Since your asking for constructive criticism, here is mine.
Personally I feel that the article tries to put too much information in what one article should really contain. Either that, or it might be too unstructured. While reading I felt like there was a bit of an information overload, and I’m saying that as someone who studies Japanese. I feel like a person who has never studied Japanese is going to be even more overwhelmed.
Because there is so much you try to cover, some of it also falls kind of short and ends up confusing.
Watashi ha tomu desu — I am Tom
ha, desu =?
No where does it say what watashi means, or that tomu means Tom. Then the confusing bullet point ha, desu =? Which doesn’t really mean anything to someone not already learning Japanese.
Some information also seems kind of wrong, for example:
know all Kana by heart
finished the entirety of Rosetta Stone (Japanese)
reviewed the 50 grammar rules of N5 on bunpro
reached at least level 40 in WaniKani
did lots of reading
A checklist for an unsaid level of JLPT. It feels like you mean N5, but then you say reached at least level 40 in WaniKani, which makes no sense. This “goal” needs to be properly defined imo.
In your graph it says that Basic Phrases has a time cost of 1642 hours. That cant be right. In general that time cost graph is rather confusing. I feel this information could be better presented.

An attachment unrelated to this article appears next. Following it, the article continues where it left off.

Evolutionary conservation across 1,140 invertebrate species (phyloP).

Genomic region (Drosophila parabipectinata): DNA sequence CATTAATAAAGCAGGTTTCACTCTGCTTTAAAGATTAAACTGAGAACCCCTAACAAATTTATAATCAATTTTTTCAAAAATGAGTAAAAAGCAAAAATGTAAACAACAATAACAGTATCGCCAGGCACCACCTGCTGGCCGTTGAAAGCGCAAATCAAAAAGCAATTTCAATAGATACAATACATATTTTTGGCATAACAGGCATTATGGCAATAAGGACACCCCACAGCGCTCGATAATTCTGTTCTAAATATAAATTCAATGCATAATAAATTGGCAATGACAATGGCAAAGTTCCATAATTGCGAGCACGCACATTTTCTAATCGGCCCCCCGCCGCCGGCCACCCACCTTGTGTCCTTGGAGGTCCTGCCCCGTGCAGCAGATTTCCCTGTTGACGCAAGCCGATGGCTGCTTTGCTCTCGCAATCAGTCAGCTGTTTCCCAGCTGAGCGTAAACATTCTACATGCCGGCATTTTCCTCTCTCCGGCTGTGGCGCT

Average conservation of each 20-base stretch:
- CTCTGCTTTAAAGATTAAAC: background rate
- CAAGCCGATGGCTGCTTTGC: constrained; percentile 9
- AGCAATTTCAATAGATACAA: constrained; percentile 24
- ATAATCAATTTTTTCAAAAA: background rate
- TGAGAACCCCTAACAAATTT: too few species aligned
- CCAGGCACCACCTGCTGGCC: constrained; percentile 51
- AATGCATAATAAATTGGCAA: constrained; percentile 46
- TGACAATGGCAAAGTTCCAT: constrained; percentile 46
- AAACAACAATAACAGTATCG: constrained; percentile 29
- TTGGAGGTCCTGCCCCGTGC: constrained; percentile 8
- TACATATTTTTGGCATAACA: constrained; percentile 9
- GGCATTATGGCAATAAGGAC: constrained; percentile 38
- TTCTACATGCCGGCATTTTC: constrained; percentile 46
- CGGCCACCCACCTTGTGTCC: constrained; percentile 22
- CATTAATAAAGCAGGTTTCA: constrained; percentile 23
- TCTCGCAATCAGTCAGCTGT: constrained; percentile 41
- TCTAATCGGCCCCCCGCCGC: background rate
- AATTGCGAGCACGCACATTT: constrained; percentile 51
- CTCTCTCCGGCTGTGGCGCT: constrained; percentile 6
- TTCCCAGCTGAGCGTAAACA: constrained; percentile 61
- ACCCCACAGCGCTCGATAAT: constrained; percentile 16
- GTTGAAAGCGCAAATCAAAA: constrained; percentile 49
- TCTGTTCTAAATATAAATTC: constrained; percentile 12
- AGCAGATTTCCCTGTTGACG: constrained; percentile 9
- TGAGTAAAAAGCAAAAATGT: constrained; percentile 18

Finally, I don’t know if its just the way my computer displays the page, but I feel that if some of images smaller the article would feel less cluttered.
I’m having a hard time understanding what level of Japanese you are trying to get the reader to in a year. Is this a guide to get to N5 in a year?
Great series of posts.
Pretty much confirmed what I’ve come to know in the past year of Japanese, that in order actually converse with someone in a foreign language, your ability in that language must exceed their ability (and by a fair margin) in your language.
Have a fluent or near native level of Japanese and I’d bet people will not switch to English when you speak to them in Japanese.
Why? because the goal of talking to people is communication. If you are speaking in one language and cannot get your point across, and there is a better alternative (i.e. speaking in English), then people are going to switch.
But as that article you linked pointed out, the path to being good enough to talk is measured in the thousands (if not tens of thousands) of hours.
That’s why I have almost no interest in really speaking for a few more years. Getting to enjoy drama, anime and books in Japanese is ok for now…
I want to say that this is true… But there used to be times for me like this (My Japanese is definitely not near native !)
Shop person: 何かお探しですか？
Shop person: This is popular.
Me: Ah, okay. Could you tell me what are the main differences between this (my phone) and that?
Shop person: Ah, no English…
Me: …(continues in Japanese)…
Maybe you should’ve switched to another random language, such as Catalan
yep, that’s a perfect example to illustrate what I said.
In this case your ability in Japanese surpassed the English ability of the store clerk.
If the store clerk’s ability in English had been higher you would have continued the conversation in English.